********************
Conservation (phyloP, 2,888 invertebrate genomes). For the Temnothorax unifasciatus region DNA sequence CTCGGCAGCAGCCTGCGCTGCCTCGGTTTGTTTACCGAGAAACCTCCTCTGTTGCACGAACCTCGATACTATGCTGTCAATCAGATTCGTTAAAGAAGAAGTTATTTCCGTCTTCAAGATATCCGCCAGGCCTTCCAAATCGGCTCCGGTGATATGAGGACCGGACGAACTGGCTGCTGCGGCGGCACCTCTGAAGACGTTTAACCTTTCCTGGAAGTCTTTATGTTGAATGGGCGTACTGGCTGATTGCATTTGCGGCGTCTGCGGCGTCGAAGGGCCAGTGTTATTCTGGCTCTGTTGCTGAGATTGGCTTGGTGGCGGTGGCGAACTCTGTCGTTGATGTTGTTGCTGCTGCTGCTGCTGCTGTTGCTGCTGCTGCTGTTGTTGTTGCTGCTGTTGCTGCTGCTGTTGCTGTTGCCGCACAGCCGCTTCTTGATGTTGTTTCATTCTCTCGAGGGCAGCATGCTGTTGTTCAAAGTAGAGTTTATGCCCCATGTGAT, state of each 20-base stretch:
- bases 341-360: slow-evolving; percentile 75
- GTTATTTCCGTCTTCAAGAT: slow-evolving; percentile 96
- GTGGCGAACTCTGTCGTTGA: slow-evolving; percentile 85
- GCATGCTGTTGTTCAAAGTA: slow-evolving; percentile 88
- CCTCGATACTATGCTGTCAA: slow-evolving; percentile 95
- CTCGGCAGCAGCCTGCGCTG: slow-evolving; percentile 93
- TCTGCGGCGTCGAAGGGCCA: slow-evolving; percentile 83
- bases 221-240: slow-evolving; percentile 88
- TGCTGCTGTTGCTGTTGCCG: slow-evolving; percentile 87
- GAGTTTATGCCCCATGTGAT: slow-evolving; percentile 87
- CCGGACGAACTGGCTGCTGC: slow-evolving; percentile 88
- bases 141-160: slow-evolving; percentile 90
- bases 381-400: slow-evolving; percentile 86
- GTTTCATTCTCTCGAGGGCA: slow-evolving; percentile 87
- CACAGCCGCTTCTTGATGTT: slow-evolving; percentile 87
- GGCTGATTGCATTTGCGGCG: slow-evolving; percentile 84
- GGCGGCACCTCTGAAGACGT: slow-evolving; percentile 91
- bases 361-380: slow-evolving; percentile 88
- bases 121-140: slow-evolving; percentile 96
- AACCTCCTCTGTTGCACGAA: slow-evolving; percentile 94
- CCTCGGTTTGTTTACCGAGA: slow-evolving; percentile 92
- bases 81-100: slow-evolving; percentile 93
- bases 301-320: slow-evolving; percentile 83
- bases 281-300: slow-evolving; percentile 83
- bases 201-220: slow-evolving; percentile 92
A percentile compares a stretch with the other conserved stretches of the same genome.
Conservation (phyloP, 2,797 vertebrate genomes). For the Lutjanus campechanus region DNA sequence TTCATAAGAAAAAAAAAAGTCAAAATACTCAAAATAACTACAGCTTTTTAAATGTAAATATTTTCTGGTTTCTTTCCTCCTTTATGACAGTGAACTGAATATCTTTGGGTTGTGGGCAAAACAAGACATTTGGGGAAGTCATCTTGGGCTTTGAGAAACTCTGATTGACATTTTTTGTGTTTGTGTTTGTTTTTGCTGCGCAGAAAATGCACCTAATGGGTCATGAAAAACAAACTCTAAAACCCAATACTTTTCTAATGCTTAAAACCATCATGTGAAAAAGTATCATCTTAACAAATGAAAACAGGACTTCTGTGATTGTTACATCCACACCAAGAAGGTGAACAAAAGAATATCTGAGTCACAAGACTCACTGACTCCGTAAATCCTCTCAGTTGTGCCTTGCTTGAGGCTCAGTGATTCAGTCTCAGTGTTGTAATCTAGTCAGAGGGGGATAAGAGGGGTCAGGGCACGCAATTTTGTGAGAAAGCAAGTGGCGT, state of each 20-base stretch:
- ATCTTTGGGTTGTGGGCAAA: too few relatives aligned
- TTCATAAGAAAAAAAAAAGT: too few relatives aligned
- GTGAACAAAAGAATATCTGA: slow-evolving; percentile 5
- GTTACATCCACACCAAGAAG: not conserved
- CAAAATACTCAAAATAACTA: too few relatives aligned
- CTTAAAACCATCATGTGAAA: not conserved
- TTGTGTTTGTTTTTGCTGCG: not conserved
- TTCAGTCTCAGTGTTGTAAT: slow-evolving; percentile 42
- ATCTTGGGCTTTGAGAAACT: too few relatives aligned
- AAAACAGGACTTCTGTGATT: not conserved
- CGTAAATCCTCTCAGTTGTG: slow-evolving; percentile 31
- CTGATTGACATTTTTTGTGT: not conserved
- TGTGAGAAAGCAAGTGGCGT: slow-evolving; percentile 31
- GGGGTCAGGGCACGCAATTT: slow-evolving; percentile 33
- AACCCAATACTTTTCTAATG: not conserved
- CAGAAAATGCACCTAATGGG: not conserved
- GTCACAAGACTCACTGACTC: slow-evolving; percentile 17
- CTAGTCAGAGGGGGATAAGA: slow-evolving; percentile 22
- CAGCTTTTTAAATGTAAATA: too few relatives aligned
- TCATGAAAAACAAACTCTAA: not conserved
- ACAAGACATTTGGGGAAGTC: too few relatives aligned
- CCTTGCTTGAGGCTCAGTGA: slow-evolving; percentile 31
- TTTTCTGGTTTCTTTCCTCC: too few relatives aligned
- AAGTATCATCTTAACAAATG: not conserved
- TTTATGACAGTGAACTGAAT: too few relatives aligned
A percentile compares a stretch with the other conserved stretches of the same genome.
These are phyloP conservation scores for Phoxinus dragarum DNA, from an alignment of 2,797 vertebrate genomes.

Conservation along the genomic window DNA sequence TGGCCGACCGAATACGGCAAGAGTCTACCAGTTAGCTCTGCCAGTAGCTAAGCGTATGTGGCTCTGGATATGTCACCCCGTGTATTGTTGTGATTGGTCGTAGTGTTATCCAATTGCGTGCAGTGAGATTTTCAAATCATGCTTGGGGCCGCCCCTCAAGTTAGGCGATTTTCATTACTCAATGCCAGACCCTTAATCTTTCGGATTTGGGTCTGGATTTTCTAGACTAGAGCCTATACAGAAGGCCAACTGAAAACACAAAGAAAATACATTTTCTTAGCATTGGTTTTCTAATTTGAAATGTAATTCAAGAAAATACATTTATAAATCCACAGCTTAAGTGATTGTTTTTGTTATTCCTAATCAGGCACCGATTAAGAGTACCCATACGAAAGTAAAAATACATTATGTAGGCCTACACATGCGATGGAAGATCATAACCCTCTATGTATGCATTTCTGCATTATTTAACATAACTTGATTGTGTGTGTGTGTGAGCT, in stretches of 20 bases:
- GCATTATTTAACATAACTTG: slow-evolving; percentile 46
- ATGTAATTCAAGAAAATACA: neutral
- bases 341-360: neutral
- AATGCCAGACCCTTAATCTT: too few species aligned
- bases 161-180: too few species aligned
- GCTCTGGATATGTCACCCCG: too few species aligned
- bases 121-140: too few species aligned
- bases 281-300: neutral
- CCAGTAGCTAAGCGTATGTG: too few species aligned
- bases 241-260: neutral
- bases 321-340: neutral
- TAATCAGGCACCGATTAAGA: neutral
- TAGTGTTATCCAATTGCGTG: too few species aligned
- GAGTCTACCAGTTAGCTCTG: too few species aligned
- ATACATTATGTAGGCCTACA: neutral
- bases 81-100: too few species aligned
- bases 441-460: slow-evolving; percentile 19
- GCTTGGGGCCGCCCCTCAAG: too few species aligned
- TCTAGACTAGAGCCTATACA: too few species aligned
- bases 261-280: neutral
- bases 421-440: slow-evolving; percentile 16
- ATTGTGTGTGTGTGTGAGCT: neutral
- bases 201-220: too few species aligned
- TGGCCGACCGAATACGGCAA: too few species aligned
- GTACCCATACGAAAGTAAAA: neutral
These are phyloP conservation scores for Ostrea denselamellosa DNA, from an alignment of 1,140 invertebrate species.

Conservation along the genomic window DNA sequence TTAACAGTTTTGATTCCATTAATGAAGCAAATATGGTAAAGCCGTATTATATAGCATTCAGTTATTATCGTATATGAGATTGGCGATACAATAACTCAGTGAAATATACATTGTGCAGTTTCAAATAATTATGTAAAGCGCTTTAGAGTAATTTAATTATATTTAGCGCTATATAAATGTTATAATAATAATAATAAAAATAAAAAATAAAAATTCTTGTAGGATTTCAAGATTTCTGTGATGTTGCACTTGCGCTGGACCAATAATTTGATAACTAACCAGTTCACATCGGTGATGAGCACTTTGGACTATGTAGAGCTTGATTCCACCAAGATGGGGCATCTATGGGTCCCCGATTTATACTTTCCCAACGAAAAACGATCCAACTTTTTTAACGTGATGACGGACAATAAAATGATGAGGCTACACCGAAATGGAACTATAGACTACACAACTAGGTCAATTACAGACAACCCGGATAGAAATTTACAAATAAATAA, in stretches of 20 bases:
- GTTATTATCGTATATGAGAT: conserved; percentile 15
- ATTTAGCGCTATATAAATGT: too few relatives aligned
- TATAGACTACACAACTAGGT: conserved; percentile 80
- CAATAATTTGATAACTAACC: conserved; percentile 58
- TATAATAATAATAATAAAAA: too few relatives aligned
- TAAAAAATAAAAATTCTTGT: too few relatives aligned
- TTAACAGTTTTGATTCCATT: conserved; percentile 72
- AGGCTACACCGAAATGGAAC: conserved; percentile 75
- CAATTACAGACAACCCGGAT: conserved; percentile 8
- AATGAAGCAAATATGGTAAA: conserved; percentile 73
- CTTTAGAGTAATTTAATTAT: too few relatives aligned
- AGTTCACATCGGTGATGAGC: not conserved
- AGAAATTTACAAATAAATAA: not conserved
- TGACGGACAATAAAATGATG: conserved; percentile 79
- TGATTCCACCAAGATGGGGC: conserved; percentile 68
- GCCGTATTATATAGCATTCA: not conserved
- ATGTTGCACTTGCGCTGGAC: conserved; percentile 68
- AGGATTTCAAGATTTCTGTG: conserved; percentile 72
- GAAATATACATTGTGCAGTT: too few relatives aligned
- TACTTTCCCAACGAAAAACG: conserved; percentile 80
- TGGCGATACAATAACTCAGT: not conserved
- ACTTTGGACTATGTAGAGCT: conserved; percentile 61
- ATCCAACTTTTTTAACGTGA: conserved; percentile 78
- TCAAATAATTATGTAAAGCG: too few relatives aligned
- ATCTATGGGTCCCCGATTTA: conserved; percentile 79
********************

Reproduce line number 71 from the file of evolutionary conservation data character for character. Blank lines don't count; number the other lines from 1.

- ATACATTATGTAGGCCTACA: neutral